Knowledge of low carbon best practice for a home and building’s lifecycle – construction, retrofit and operation – is now available via the CRC for Low Carbon Living’s (CRCLCL) Low Carbon Guides, to help make informed decisions about their home, commercial property or development project – from understanding an electricity bill to creating a sustainable precinct.

The guide series is housed on the CRCLCL’s research legacy portal which also includes all reports, conference papers, journal articles and fact sheets produced over its seven year lifespan.

The Low Carbon Guides are comprised of the:

·Guide to Low Carbon Households – providing advice to homeowners and renters on operating households using low carbon living approaches.

·Guide to Low Carbon Residential Buildings – New Build – providing new build options for homeowners, builders and designers during the planning and construction of new homes.

·Guide to Low Carbon Residential Buildings – Retrofit – providing retrofit solutions for existing homes, tailored for homeowners and their contractors.

·Guide to Low Carbon Precincts – providing frameworks and options to assist councils and developers with strategic planning decisions when implementing low-carbon neighbourhoods.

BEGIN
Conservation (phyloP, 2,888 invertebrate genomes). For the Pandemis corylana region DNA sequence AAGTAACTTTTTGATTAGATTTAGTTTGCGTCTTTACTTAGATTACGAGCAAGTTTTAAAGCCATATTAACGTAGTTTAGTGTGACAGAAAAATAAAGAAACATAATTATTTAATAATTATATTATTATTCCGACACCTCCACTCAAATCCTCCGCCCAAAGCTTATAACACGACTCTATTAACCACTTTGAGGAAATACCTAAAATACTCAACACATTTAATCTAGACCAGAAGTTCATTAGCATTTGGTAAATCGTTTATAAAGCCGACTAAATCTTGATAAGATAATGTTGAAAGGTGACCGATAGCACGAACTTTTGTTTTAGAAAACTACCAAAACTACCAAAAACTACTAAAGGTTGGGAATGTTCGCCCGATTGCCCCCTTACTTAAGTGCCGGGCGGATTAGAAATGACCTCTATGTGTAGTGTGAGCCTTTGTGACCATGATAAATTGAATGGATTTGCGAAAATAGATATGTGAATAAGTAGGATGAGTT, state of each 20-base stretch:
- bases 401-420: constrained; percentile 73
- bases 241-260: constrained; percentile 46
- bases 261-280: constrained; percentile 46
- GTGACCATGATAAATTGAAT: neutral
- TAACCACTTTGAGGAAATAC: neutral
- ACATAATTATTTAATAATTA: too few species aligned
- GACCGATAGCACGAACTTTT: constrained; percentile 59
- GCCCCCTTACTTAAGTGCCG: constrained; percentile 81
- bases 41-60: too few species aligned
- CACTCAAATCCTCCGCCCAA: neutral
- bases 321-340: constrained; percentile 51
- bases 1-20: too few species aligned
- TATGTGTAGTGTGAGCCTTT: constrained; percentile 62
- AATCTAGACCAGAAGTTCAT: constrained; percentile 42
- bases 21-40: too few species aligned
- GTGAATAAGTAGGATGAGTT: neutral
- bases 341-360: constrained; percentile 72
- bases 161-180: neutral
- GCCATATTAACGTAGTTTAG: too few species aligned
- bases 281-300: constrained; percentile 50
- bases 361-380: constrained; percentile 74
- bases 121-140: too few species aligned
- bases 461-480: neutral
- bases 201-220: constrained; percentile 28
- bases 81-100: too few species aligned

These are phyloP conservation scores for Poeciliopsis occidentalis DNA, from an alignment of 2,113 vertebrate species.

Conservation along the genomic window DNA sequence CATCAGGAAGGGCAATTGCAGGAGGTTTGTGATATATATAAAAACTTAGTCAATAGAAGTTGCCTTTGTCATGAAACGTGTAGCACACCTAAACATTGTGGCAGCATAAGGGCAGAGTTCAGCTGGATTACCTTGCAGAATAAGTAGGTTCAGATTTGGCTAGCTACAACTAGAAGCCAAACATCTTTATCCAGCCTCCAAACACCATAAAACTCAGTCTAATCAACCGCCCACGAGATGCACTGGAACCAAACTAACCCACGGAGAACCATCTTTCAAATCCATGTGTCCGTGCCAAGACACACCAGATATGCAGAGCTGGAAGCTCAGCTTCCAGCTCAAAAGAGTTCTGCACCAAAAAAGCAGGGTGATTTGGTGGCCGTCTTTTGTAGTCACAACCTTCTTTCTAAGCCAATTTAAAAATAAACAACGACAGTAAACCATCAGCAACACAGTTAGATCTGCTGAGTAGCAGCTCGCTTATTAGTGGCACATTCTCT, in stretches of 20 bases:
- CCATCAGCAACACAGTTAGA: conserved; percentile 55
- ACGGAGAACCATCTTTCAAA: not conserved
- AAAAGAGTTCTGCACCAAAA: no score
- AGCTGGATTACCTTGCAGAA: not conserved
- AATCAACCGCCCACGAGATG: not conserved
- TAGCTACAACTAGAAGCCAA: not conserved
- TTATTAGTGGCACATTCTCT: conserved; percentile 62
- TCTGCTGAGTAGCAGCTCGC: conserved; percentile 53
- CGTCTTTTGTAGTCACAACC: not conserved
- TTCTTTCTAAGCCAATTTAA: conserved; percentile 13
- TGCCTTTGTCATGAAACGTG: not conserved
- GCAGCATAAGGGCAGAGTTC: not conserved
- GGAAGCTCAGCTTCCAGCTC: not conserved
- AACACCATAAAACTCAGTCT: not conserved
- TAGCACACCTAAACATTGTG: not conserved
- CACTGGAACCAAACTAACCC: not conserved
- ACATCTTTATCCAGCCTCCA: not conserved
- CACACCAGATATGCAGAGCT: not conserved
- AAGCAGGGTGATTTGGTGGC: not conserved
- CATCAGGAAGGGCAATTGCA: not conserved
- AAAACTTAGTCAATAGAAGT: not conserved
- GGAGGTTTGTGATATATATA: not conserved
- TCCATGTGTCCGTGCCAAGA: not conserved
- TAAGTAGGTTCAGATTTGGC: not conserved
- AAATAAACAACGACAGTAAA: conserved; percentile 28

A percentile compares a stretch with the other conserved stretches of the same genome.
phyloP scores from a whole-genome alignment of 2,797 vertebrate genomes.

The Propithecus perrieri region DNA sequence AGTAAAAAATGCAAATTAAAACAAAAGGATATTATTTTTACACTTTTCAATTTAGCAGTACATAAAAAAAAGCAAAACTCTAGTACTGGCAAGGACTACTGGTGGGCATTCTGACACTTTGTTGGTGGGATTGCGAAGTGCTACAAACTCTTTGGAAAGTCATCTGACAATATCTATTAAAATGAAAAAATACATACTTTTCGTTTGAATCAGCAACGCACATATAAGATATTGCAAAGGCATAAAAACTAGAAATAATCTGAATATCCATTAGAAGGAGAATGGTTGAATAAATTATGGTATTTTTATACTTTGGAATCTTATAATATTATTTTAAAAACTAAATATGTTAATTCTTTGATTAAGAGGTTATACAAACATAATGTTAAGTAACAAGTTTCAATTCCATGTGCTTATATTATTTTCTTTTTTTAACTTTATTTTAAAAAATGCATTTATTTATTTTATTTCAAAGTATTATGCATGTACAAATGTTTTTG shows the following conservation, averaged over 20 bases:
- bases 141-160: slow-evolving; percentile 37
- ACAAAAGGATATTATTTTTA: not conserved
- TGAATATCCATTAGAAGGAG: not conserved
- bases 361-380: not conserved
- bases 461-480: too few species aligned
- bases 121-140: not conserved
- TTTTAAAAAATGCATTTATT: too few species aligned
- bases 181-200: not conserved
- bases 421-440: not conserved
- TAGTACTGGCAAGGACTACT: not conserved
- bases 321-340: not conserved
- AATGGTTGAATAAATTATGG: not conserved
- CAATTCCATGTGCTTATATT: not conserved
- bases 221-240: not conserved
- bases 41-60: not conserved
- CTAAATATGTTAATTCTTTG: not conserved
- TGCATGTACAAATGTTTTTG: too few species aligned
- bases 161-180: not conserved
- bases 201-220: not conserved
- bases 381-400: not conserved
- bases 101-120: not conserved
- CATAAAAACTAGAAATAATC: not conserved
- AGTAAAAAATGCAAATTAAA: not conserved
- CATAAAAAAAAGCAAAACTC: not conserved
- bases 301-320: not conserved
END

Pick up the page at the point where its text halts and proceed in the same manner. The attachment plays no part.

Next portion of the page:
·Guide to Low Carbon Commercial Buildings – New Build – providing design and construction of low carbon commercial buildings information.

·Guide to Low Carbon Commercial Buildings – Retrofit – Methods for retrofitting commercial buildings to improve performance while reducing energy and carbon use.

·Guides to cover Landscape, Urban Cooling, Value-chain and other topics will follow.

The CRCLCL’s CEO, Professor Deo Prasad says “These guides draw on the significant body of research the CRCLCL has funded over the past seven years, now encompassed in these practical tools to help reduce and manage the built environment’s carbon footprint,” he says.

“As buildings are responsible for 30-40 percent of prime energy used, these guides will help to future proof our cities by helping people make informed decisions when building or renovating."

“Importantly, buildings are responsible for a quarter of all greenhouse gas emissions in Australia, so the built environment sector must take action to mitigate emissions if we’re to meet current targets of net zero emissions by 2050 and a 26–28 percent reduction in emissions relative to 2005 levels by 2030,” says Prasad.

Of the six key guides listed, four are currently available with the last two to follow in the coming weeks.

These will be published on the BuiltBetter platform when available.